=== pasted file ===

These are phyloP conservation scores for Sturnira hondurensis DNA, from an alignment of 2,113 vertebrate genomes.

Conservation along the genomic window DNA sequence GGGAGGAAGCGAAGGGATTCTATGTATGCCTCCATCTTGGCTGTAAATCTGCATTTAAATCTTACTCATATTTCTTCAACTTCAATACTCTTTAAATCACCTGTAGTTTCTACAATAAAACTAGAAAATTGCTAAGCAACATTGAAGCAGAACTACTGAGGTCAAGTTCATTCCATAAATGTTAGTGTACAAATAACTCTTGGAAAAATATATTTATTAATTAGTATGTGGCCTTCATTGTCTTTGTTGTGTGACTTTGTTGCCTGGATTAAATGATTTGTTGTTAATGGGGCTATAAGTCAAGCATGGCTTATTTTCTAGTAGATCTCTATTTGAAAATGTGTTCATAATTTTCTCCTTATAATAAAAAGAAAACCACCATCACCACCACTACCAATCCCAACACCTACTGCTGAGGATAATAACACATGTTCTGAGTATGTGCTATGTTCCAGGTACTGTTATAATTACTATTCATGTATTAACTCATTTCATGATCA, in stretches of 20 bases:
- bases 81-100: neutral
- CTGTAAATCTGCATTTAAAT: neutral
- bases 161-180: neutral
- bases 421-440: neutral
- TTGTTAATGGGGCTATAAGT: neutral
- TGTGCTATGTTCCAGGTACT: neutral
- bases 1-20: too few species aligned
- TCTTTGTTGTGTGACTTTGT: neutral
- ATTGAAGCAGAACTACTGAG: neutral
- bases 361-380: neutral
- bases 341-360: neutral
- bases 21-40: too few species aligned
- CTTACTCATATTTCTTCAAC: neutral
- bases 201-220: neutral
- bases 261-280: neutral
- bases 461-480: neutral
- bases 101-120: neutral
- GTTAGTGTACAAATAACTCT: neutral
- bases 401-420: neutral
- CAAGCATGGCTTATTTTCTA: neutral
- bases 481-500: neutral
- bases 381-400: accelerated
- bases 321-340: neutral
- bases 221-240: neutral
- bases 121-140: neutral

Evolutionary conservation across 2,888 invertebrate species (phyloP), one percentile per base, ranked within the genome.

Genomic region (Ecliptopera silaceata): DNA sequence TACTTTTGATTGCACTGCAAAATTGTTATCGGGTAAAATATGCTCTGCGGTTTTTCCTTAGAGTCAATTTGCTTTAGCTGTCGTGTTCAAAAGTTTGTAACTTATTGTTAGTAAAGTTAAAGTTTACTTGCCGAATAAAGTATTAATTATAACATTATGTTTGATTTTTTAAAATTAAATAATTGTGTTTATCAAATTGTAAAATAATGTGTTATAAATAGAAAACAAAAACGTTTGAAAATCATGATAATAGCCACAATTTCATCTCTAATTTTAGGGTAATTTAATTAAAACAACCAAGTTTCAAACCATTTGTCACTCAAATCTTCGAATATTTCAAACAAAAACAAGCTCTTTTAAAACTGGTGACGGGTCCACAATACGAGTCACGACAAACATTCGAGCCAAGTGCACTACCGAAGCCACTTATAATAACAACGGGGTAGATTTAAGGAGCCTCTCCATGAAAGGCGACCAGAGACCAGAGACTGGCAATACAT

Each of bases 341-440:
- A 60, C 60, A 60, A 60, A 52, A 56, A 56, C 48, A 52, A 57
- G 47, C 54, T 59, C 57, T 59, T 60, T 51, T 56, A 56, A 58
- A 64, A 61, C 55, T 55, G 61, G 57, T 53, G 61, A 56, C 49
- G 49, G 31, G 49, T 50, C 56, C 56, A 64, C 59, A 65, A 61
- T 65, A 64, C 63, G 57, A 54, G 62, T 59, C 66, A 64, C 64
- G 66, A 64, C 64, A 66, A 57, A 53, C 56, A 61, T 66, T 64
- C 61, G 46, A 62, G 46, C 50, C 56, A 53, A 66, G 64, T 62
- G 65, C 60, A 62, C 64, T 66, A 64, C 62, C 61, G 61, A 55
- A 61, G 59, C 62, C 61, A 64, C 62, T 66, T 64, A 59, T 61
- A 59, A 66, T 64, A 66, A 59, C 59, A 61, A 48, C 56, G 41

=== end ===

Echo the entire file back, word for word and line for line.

These are phyloP conservation scores for Sturnira hondurensis DNA, from an alignment of 2,113 vertebrate genomes.

Conservation along the genomic window DNA sequence GGGAGGAAGCGAAGGGATTCTATGTATGCCTCCATCTTGGCTGTAAATCTGCATTTAAATCTTACTCATATTTCTTCAACTTCAATACTCTTTAAATCACCTGTAGTTTCTACAATAAAACTAGAAAATTGCTAAGCAACATTGAAGCAGAACTACTGAGGTCAAGTTCATTCCATAAATGTTAGTGTACAAATAACTCTTGGAAAAATATATTTATTAATTAGTATGTGGCCTTCATTGTCTTTGTTGTGTGACTTTGTTGCCTGGATTAAATGATTTGTTGTTAATGGGGCTATAAGTCAAGCATGGCTTATTTTCTAGTAGATCTCTATTTGAAAATGTGTTCATAATTTTCTCCTTATAATAAAAAGAAAACCACCATCACCACCACTACCAATCCCAACACCTACTGCTGAGGATAATAACACATGTTCTGAGTATGTGCTATGTTCCAGGTACTGTTATAATTACTATTCATGTATTAACTCATTTCATGATCA, in stretches of 20 bases:
- bases 81-100: neutral
- CTGTAAATCTGCATTTAAAT: neutral
- bases 161-180: neutral
- bases 421-440: neutral
- TTGTTAATGGGGCTATAAGT: neutral
- TGTGCTATGTTCCAGGTACT: neutral
- bases 1-20: too few species aligned
- TCTTTGTTGTGTGACTTTGT: neutral
- ATTGAAGCAGAACTACTGAG: neutral
- bases 361-380: neutral
- bases 341-360: neutral
- bases 21-40: too few species aligned
- CTTACTCATATTTCTTCAAC: neutral
- bases 201-220: neutral
- bases 261-280: neutral
- bases 461-480: neutral
- bases 101-120: neutral
- GTTAGTGTACAAATAACTCT: neutral
- bases 401-420: neutral
- CAAGCATGGCTTATTTTCTA: neutral
- bases 481-500: neutral
- bases 381-400: accelerated
- bases 321-340: neutral
- bases 221-240: neutral
- bases 121-140: neutral

Evolutionary conservation across 2,888 invertebrate species (phyloP), one percentile per base, ranked within the genome.

Genomic region (Ecliptopera silaceata): DNA sequence TACTTTTGATTGCACTGCAAAATTGTTATCGGGTAAAATATGCTCTGCGGTTTTTCCTTAGAGTCAATTTGCTTTAGCTGTCGTGTTCAAAAGTTTGTAACTTATTGTTAGTAAAGTTAAAGTTTACTTGCCGAATAAAGTATTAATTATAACATTATGTTTGATTTTTTAAAATTAAATAATTGTGTTTATCAAATTGTAAAATAATGTGTTATAAATAGAAAACAAAAACGTTTGAAAATCATGATAATAGCCACAATTTCATCTCTAATTTTAGGGTAATTTAATTAAAACAACCAAGTTTCAAACCATTTGTCACTCAAATCTTCGAATATTTCAAACAAAAACAAGCTCTTTTAAAACTGGTGACGGGTCCACAATACGAGTCACGACAAACATTCGAGCCAAGTGCACTACCGAAGCCACTTATAATAACAACGGGGTAGATTTAAGGAGCCTCTCCATGAAAGGCGACCAGAGACCAGAGACTGGCAATACAT

Each of bases 341-440:
- A 60, C 60, A 60, A 60, A 52, A 56, A 56, C 48, A 52, A 57
- G 47, C 54, T 59, C 57, T 59, T 60, T 51, T 56, A 56, A 58
- A 64, A 61, C 55, T 55, G 61, G 57, T 53, G 61, A 56, C 49
- G 49, G 31, G 49, T 50, C 56, C 56, A 64, C 59, A 65, A 61
- T 65, A 64, C 63, G 57, A 54, G 62, T 59, C 66, A 64, C 64
- G 66, A 64, C 64, A 66, A 57, A 53, C 56, A 61, T 66, T 64
- C 61, G 46, A 62, G 46, C 50, C 56, A 53, A 66, G 64, T 62
- G 65, C 60, A 62, C 64, T 66, A 64, C 62, C 61, G 61, A 55
- A 61, G 59, C 62, C 61, A 64, C 62, T 66, T 64, A 59, T 61
- A 59, A 66, T 64, A 66, A 59, C 59, A 61, A 48, C 56, G 41